G. D’Ariano, C. Macchiavello, and M. Sacchi, “On the general problem of quantum phase estimation,” Phys. Lett. A 248, 103–108 (1998).
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1997 (1)

G. M. D’Ariano and M. G. Paris, “Arbitrary precision in multipath interferometry,” Phys. Rev. A 55, 2267–2271 (1997).
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1996 (1)

D. Petz and C. Sudár, “Geometries of quantum states,” J. Math. Phys. 37, 2662–2673 (1996).
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1995 (1)

R. Balescu, “Anomalous transport in turbulent plasmas and continuous time random walks,” Phys. Rev. E 51, 4807–4822 (1995).
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1994 (1)

G. Zumofen and J. Klafter, “Spectral random walk of a single molecule,” Chem. Phys. Lett. 219, 303–309 (1994).
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1993 (2)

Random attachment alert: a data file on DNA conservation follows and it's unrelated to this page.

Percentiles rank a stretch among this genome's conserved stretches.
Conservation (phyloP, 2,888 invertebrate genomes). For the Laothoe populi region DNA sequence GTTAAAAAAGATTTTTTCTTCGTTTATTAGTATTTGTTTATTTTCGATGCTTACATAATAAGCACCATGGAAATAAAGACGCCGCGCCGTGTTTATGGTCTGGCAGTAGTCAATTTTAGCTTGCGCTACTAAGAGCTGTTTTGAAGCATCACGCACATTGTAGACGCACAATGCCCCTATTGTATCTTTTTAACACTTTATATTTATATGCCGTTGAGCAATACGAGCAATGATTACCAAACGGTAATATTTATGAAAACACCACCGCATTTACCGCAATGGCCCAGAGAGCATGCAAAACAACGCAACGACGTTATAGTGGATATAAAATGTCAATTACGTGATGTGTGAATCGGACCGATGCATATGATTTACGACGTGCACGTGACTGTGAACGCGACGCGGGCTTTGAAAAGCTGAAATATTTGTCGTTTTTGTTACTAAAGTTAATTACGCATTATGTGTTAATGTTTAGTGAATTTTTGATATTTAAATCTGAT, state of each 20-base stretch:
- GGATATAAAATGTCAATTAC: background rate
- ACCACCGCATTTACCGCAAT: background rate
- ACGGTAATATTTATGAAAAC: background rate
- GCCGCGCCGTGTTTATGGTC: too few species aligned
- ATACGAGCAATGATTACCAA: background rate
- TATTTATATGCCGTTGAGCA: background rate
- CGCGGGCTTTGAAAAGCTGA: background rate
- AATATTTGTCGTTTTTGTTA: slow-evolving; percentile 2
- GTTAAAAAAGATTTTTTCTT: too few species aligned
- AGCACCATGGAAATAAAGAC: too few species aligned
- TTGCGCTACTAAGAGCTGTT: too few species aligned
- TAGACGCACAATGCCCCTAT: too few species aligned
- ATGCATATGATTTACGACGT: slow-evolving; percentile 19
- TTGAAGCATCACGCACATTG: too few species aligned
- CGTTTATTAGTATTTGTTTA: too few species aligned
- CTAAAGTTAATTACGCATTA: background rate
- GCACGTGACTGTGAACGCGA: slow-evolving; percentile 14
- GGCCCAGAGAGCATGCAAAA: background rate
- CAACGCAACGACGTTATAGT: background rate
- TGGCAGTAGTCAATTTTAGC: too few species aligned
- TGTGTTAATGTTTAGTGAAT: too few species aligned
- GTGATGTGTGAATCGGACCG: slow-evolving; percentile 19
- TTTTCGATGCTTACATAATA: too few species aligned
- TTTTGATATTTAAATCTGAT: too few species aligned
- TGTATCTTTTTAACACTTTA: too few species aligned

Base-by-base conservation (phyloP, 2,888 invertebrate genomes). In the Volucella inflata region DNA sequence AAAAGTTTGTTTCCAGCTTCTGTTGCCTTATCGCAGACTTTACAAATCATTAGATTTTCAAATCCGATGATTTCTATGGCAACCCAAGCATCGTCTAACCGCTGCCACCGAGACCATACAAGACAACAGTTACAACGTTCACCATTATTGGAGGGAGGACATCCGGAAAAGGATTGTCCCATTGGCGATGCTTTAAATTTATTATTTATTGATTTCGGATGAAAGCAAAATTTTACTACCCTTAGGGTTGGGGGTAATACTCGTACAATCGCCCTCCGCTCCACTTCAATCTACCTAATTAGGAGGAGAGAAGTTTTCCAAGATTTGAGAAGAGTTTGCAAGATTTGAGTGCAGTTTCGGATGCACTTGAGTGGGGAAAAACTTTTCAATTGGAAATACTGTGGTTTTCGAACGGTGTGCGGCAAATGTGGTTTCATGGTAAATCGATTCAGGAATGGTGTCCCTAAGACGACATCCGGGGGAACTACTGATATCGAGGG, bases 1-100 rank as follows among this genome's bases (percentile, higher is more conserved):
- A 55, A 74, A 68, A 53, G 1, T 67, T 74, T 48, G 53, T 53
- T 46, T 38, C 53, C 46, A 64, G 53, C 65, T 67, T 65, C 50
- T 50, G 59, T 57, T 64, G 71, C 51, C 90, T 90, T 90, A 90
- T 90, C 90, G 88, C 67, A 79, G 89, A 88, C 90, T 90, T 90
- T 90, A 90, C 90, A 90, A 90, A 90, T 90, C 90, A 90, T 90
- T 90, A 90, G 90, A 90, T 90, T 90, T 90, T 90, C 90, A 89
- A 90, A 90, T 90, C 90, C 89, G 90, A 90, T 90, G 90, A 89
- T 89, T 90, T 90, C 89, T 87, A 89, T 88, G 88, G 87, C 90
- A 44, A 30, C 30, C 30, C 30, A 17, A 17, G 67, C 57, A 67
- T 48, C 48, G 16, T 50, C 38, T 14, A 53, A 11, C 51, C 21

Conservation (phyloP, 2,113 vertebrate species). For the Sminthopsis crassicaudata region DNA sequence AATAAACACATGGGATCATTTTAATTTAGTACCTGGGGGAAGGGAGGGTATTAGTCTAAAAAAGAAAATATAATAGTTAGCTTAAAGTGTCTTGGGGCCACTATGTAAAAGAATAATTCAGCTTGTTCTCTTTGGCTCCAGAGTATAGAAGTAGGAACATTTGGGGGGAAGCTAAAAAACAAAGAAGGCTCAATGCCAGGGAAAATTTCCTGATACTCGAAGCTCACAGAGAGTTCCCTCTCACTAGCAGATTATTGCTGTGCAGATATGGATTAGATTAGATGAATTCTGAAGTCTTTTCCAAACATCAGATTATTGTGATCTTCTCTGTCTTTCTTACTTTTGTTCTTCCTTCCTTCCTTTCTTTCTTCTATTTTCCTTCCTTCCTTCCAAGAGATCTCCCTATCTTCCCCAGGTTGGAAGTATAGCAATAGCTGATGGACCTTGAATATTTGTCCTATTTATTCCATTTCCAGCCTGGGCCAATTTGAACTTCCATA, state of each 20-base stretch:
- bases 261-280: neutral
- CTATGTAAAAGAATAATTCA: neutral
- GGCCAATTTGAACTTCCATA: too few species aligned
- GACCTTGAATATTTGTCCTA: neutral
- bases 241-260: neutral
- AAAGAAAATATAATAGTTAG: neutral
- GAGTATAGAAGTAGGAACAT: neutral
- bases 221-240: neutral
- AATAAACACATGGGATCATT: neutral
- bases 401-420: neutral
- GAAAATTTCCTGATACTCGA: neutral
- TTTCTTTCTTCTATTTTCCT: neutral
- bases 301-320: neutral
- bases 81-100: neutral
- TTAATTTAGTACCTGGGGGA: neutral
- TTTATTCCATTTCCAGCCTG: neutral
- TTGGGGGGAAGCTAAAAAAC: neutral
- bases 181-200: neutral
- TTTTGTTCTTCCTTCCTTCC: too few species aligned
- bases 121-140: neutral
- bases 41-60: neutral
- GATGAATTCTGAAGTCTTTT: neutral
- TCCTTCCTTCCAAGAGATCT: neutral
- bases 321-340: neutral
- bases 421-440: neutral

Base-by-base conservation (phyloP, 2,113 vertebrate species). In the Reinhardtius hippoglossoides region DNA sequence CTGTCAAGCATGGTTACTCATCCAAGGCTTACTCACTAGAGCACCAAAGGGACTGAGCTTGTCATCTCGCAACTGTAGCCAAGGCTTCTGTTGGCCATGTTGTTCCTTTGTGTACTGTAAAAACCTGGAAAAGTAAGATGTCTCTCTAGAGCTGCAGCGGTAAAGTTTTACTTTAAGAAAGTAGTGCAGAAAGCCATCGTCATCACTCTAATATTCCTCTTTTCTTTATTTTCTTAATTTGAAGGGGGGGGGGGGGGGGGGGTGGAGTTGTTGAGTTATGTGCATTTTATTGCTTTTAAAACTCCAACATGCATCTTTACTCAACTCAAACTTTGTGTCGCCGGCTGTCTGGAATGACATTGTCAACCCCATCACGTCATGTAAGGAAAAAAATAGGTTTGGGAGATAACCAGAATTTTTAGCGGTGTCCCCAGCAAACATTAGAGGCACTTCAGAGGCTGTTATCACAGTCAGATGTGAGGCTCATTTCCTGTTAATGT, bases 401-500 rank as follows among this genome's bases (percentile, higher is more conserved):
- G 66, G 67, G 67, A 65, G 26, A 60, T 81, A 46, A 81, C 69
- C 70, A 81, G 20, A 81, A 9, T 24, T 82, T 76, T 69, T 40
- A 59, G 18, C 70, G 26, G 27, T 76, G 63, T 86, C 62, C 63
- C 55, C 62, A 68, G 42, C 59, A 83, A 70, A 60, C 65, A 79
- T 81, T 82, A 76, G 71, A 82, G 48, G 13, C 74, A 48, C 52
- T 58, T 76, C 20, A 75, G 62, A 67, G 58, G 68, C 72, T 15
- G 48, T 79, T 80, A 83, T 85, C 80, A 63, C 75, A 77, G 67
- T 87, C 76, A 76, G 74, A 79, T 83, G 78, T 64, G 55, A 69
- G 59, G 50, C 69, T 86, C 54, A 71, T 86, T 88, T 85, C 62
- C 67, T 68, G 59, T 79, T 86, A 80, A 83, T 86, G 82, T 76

M. F. Shlesinger, G. M. Zaslavsky, and J. Klafter, “Strange kinetics,” Nature 363, 31–37 (1993).
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Y. Aharonov, L. Davidovich, and N. Zagury, “Quantum random walks,” Phys. Rev. A 48, 1687–1690 (1993).
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1990 (1)

J.-P. Bouchaud and A. Georges, “Anomalous diffusion in disordered media: statistical mechanisms, models and physical applications,” Phys. Rep. 195, 127–293 (1990).
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1988 (1)

K. Parthasarathy, “The passage from random walk to diffusion in quantum probability,” J. App. Prob. 25, 151–166 (1988).
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1987 (1)

C.-K. Hong, Z.-Y. Ou, and L. Mandel, “Measurement of subpicosecond time intervals between two photons by interference,” Phys. Rev. Lett. 59, 2044–2046 (1987).
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1958 (1)

P. W. Anderson, “Absence of diffusion in certain random lattices,” Phys. Rev. 109, 1492–1505 (1958).